The Times, Nov 21, 2007, Updated Nov 21, 2007
Since it was launched in 2002, the Oregon Business Plan has done a good job of putting a statewide spotlight on the need for high-quality jobs, well-funded schools, stable state finances, health care reform and sustainability.
Along the way, community, government and business leaders have collectively made these issues their priorities.
The result has been a more successful Oregon. The state’s economy is far better than during the depressing days of 2001 and 2002.
When the Oregon Leadership Summit convenes Dec. 3 in Portland to unveil the 2008 Oregon Business Plan, we hope that after a bit of celebration for past achievements, Oregon’s leaders will quickly expand their attention — and commitment — to an issue or two more.
One such priority is Oregon’s decaying transportation system, which is becoming an onerous economic liability and increasingly threatens local residents’ quality of life and the environment.
It’s not that business leaders haven’t called attention to Oregon’s transportation troubles before.
A report released in March, prepared by a Boston economist and funded by partners in the Oregon Business Plan and some public agencies, stated that without significant and strategic investments in the state’s transportation system, statewide travel delays would grow by another 150,000 hours each day through 2025.
Overall, the report estimated statewide travel delays would increase to 1 million hours per day and would cost Oregon’s economy and citizens $1.7 billion per year and 16,000 jobs.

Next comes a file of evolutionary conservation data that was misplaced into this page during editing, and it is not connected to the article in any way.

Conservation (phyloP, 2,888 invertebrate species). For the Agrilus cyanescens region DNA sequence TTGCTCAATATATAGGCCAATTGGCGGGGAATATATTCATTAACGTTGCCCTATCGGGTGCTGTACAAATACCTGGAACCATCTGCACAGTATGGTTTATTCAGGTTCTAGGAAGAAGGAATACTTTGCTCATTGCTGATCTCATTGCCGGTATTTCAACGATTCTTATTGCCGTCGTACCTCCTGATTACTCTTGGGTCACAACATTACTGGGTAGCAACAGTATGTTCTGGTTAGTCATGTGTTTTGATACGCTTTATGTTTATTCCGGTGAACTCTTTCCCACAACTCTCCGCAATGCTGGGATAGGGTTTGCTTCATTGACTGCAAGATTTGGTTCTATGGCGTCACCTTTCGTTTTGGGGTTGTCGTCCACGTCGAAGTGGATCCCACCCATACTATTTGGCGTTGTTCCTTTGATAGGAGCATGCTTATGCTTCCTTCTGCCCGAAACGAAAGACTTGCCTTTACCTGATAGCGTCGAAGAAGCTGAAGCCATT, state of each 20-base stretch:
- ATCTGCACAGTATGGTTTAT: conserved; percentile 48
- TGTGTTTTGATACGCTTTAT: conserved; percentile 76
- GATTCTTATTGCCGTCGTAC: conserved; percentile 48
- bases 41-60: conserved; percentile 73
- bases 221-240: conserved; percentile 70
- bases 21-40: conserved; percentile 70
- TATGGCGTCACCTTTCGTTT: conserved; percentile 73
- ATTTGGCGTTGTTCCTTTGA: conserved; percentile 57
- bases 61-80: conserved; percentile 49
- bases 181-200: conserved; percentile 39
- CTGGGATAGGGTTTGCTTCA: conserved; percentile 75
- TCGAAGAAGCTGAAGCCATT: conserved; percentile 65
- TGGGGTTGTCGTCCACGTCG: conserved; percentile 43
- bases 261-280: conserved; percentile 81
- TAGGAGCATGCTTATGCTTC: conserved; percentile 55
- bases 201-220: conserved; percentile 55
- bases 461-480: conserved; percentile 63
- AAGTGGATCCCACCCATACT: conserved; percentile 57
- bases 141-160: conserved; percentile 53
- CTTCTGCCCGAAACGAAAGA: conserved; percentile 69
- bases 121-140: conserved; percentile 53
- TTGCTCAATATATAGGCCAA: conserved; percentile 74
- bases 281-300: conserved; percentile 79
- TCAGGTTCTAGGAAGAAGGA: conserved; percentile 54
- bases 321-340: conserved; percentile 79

While transportation matters weren’t a major priority before, times have changed.
Gov. Ted Kulongoski has said that transportation will be his second-highest priority for the 2009 Oregon Legislature — just behind education. Legislative leaders also are calling for an expanded focus on transportation.
The attention is well warranted — and not just because Oregon’s economy is nationally and internationally trade-dependent. The state’s economy and its pride are fueled by Oregon’s quality of life, by its tourism and by vibrant, unique communities. And each is threatened by mounting transportation troubles.
The state’s environment suffers as well, due to the fumes of idling vehicles stuck in congestion — and because some transportation improvements that could help the environment languish without funding.
Oregon’s leaders should act with urgency, knowing that surveys indicate that the public’s concern about transportation trails only its interest in education and health care.
Yet without immediate attention, other transportation breakdowns are in store. More local governments say they can’t wait on Salem to act and instead hope to persuade voters to fund local transportation solutions.
While these community-based efforts address important needs, a hodgepodge of localized funding solutions is problematic. They do not link Oregon and instead pose the threat of a balkanized state where some communities enjoy better, safer transportation systems than others.
The Dec. 3 leadership summit itself won’t solve Oregon’s transportation woes.
But it should serve to mobilize leaders from throughout the state to work together now to provide for a well-connected, stably funded Oregon transportation system — one that reliably serves the state’s economy, along with its citizens, communities and the environment well into the 21st century.